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DA Vance announced the indictment of Owolabi Salis, an immigration law attorney, for defrauding at least 30 victims, many of them immigrants from the Caribbean Islands, South American, Central American, and African countries. Salis is charged with multiple counts of Grand Larceny in the Third Degree, Attempted Grand Larceny in the Third Degree, Scheme to Defraud in the First Degree, and Falsifying Business Records in the First Degree.

Authorities in New York indicted six people on charges that they were part of an international crime ring that defrauded the online ticketing service StubHub of some $1.6 million. The indictments, which were announced Wednesday by Cyrus R. Vance Jr., the Manhattan district attorney, included a Russian national who was apprehended while on vacation in Spain and two men in New York and New Jersey. Additionally, foreign authorities arrested three people in London, and another person in Toronto.

DA Vance announced the indictment of six individuals in connection with an international cybercrime ring that was able to take over StubHub, LLC, user accounts, steal personal identifying information, use victims’ credit cards to make fraudulent electronic ticket purchases, and transfer the proceeds through a global network of accomplices in the United States, United Kingdom, Russia, and Canada. The defendants are charged in New York State Supreme Court with varying degrees of Money Laundering, Grand Larceny, Criminal Possession of Stolen Property, and Identity Theft, among other charges.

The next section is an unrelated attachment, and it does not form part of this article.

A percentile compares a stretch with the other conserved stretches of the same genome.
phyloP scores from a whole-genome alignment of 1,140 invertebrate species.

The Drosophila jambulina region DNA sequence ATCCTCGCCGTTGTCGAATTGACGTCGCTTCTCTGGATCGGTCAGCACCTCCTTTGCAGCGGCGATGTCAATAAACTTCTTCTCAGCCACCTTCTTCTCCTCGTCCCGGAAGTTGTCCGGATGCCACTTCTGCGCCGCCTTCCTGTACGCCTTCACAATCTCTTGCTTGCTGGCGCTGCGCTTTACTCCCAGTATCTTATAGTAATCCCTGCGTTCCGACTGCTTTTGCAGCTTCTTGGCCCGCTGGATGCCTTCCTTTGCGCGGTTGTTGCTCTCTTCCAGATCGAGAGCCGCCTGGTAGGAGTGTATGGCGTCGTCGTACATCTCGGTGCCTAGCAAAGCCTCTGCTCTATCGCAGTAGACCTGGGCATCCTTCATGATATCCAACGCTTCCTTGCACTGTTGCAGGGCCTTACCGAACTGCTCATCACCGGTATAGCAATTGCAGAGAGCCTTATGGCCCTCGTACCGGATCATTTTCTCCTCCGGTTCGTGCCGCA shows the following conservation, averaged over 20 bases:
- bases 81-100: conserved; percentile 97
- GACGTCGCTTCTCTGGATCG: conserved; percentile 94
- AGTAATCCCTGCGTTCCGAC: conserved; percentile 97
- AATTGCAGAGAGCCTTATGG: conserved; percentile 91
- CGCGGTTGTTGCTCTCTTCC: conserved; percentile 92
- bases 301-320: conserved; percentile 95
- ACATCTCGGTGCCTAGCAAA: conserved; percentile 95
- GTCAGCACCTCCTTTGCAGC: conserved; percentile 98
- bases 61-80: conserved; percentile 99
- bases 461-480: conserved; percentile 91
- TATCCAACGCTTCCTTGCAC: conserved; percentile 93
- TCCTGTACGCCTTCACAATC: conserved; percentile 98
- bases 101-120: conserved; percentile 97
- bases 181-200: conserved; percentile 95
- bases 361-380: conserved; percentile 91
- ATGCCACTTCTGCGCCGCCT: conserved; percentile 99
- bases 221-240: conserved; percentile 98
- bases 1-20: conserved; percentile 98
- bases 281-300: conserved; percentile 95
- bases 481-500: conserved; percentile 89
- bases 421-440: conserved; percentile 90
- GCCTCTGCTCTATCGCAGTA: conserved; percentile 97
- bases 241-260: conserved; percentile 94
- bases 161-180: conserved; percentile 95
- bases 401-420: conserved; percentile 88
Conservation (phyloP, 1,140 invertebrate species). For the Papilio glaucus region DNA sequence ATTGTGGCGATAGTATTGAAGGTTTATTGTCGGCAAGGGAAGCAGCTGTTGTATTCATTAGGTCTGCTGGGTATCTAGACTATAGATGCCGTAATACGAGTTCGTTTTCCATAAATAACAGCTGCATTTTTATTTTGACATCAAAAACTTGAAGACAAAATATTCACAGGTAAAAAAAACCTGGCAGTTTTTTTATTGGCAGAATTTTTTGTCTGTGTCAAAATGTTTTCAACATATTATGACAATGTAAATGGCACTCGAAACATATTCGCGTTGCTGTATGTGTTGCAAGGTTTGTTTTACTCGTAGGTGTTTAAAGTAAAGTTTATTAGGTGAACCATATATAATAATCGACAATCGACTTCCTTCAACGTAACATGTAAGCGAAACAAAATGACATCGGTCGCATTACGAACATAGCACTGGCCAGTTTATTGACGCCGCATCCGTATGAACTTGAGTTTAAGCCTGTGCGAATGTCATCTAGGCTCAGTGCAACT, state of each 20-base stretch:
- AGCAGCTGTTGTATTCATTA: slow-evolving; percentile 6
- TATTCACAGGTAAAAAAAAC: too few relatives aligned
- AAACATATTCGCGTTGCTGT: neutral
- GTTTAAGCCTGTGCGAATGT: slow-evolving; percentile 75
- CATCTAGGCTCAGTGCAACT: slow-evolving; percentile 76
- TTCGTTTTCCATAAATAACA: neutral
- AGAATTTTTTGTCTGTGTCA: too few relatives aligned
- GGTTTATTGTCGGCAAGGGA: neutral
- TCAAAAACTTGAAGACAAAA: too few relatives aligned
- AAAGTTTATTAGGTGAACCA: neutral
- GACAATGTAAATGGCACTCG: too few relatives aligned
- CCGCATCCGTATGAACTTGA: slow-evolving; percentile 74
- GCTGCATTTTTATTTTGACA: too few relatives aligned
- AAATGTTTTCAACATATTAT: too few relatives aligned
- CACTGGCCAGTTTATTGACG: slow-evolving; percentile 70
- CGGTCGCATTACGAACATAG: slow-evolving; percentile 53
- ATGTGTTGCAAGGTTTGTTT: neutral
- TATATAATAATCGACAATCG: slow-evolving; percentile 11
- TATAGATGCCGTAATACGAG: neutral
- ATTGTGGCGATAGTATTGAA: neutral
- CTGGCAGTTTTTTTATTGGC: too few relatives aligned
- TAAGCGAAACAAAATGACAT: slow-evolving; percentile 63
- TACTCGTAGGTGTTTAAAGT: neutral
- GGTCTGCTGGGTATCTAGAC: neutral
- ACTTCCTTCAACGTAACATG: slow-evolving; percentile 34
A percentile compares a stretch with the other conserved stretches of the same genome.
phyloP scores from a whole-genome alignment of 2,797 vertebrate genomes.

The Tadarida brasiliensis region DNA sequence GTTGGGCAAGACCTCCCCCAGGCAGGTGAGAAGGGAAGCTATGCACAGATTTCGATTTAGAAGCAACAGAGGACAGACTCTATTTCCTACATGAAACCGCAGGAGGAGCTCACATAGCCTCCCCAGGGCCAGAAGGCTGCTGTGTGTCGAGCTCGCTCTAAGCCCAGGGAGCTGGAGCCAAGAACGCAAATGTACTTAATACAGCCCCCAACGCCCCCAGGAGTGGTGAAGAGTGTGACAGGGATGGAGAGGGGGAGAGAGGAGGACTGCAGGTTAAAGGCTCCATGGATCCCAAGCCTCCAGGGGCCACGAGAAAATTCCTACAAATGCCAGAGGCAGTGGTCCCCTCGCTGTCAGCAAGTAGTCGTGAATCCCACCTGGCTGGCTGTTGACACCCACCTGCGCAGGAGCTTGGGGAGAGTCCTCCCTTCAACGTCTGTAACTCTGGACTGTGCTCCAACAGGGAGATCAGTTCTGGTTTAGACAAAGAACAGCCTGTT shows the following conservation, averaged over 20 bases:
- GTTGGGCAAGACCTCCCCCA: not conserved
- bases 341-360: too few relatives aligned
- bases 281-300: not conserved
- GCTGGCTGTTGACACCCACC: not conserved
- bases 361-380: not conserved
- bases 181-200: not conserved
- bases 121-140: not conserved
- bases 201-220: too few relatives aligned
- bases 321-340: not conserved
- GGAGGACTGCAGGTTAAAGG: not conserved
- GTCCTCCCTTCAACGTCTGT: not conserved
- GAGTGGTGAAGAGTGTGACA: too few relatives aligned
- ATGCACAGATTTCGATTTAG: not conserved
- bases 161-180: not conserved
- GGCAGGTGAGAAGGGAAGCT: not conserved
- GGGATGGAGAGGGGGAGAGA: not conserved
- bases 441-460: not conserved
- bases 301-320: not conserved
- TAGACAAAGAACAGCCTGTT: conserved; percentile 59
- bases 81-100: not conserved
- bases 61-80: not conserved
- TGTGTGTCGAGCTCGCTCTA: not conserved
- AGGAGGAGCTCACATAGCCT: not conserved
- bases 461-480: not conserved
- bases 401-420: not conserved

In the modern courtroom, a judge is as likely to encounter Watson and Crick as Brandeis and Cardozo, despite the fact that the jurist's formal education in science may have ended with high school chemistry. But in an era when science is bombarding civil and criminal courts and judges are frequently asked to ponder theories posited by expert witnesses, more jurists are going back to school for crash courses in genetics and other sciences.

Three phony real estate brokers were indicted for extorting thousands of dollars from more than 20 Hispanic immigrants in a Washington Heights apartment scam, Manhattan District Attorney Cyrus Vance said Wednesday. Bronx residents Juan Valoy, 35, Elizabeth Adrian Perez, 30, and Ricardo Gonzalez, 36, were brought before a judge on allegations they showcased Washington Heights apartments, accepted payments and later delayed move-in dates or ignored victims' calls, the district attorney said.